- Get the positive cord from the first panel and the negative cable from the second one and join them together by plugging one into the other.
- To connect more panels, join their positive solar wires to the negative wires of the panels you’ve strung so far. That’s how you wire panels in series.
After this, you can link your charge controller to the batter.
Then link your charge controller to the panels.
Return the panels to their original position.
Solar Panels in Parallel
Unlike wiring panels in series, which involves joining the positive cable of one panel to the negative cable of another panel, wiring panels in parallel requires linking the positive cable to the positive cable of the other panel, and the same applies to the negative cables as well. There’s usually a combiner box containing the negative and positive connectors. The positive cables are fastened to the positive connectors in the combiner boxes, and the same applies to their negative counterparts. The aggregate of all these connections (with more than two panels) creates a photovoltaic output circuit.
In sharp contrast to wiring panels in series, wiring in panel enhances the amperage produced by the panels while the voltage remains constant. Using the same scenario as before, stringing four 60-volt panels (with an amp rating of 10 amps) in parallel will create a total voltage of 60 volts and a total amperage of 40 amps. This kind of wiring helps you meet the amperage requirements of your inverter. For instance, if the minimum amperage requirement is 60 amps, you must wire at least six 10-amp panels.
Wiring Solar Panels in Parallel
What You Need
- Identical solar panels (if you can’t get identical panels, at least get panels with similar amp ratings)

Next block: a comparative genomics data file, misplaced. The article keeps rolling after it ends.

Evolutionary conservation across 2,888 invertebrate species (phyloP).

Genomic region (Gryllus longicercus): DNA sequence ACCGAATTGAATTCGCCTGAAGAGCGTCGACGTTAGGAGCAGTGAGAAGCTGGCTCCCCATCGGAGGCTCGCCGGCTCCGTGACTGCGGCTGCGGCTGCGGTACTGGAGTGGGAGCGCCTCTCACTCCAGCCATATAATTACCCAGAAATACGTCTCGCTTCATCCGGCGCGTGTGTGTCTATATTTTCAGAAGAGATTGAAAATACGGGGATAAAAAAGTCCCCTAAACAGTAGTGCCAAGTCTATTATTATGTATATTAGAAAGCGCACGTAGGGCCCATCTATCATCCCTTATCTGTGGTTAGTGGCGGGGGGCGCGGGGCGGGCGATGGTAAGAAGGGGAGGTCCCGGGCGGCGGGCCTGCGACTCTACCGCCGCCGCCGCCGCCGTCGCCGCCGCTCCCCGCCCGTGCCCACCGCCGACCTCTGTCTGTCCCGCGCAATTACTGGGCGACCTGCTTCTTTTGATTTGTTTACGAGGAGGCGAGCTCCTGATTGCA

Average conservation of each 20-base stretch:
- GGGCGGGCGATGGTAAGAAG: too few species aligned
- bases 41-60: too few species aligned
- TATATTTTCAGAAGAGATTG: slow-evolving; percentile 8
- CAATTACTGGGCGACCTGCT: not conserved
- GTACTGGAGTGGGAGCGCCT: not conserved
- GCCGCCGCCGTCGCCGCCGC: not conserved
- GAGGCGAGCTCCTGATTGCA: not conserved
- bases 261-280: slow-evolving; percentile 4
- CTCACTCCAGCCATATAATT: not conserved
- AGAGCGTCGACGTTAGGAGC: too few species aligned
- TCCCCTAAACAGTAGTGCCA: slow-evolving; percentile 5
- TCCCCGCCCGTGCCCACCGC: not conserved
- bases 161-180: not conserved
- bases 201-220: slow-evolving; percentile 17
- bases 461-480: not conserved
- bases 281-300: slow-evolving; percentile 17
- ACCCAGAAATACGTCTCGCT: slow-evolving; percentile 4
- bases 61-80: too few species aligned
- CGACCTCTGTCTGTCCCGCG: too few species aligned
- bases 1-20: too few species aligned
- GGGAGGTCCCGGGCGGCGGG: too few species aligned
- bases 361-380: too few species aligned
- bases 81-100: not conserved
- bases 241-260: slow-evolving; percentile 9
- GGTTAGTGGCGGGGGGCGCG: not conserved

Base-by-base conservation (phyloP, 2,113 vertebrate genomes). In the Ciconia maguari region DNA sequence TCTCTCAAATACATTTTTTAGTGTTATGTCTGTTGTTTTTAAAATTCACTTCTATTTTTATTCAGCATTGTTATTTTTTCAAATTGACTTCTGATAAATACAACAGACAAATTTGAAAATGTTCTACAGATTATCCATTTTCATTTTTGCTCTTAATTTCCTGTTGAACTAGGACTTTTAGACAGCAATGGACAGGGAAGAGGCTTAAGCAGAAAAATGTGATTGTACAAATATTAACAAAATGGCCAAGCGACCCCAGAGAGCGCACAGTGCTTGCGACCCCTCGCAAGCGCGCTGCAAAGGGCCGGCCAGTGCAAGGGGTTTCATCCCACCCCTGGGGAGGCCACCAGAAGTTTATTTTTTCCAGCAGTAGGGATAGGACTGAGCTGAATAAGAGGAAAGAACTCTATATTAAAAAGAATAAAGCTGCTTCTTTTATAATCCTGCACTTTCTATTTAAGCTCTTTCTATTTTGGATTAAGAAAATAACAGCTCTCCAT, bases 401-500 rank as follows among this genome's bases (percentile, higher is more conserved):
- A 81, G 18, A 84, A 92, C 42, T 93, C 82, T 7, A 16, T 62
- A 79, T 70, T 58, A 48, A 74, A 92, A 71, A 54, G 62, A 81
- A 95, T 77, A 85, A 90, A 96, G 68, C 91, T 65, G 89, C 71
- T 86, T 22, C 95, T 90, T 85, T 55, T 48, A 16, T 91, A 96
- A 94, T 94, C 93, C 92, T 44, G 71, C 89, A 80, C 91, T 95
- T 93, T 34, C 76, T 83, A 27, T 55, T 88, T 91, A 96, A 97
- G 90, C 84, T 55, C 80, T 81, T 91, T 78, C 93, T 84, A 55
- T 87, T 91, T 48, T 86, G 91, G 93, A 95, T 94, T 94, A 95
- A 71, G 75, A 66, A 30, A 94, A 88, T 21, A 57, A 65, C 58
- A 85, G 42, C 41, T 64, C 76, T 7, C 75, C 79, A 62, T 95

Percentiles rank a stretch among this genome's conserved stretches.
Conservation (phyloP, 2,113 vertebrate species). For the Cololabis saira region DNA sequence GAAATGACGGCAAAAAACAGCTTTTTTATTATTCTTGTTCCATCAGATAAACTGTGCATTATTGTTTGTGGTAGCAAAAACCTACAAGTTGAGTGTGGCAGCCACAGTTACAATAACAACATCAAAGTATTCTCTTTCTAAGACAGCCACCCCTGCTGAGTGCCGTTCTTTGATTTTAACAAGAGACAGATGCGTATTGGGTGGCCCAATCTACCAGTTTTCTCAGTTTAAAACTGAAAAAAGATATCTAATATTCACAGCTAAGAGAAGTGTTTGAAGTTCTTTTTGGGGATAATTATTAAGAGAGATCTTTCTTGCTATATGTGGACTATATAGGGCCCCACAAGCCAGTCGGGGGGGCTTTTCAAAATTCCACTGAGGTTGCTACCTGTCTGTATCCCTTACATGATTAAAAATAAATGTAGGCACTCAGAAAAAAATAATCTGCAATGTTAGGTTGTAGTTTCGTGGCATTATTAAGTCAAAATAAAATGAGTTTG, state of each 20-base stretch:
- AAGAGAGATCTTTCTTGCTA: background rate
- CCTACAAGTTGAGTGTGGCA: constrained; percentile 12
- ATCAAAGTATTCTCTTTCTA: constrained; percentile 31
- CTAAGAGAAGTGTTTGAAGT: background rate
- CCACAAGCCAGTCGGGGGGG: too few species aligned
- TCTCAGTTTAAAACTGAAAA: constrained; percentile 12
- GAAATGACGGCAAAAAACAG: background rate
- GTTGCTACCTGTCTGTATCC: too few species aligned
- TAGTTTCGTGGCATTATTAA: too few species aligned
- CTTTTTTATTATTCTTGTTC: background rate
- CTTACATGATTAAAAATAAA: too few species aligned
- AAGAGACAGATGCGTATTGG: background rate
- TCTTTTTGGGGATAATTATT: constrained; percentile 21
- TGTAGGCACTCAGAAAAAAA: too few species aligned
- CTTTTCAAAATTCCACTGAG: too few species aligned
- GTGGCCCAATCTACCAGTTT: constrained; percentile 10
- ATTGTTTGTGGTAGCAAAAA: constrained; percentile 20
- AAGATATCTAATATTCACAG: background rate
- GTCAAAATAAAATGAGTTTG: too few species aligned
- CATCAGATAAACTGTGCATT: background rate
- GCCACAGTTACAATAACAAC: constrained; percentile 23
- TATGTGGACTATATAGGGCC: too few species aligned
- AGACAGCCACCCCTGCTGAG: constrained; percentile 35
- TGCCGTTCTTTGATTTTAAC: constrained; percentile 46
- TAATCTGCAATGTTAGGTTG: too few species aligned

- Y-branch connectors
The Wiring Process
- Like in the first step with the first wiring method, pinpoint the negative and positive solar cables.
- Same as step 3 under wiring solar panels in series.
- Once you have easy access to the panels’ wiring, link the solar cables to the Y-branch connectors, the positive wires of two panels should go to the FFM side of the connector, while the negative solar cables should be joined to the MMF side.
- If you’re wiring multiple panels in parallel, get the connector that will be compatible with its number. For example, if you want to wire four panels in parallel, purchase a pair of 4-in-1 connectors. The Y-branch connector was compatible only with wiring two panels in parallel. That’s how you wire panels in parallel.
- Link the charge controller to the battery.
- Then link the panels to the charge controller
- Return the panel to its original position.
Which Method is Better?
Well, let’s see. Wiring panels in parallel has one advantage over wiring in series; the whole setup still generates electricity even if one of the panels is faulty. You can’t say the same for wiring in series. However, both methods have obvious disadvantages which complement each other. For wiring in series, you may be unable to meet the amperage requirements of the inverter. On the other hand, you may not meet the voltage requirements of your inverter with parallel wiring. The solution will be to combine both wiring methods for your solar system to meet the amperage and voltage requirements of the inverter.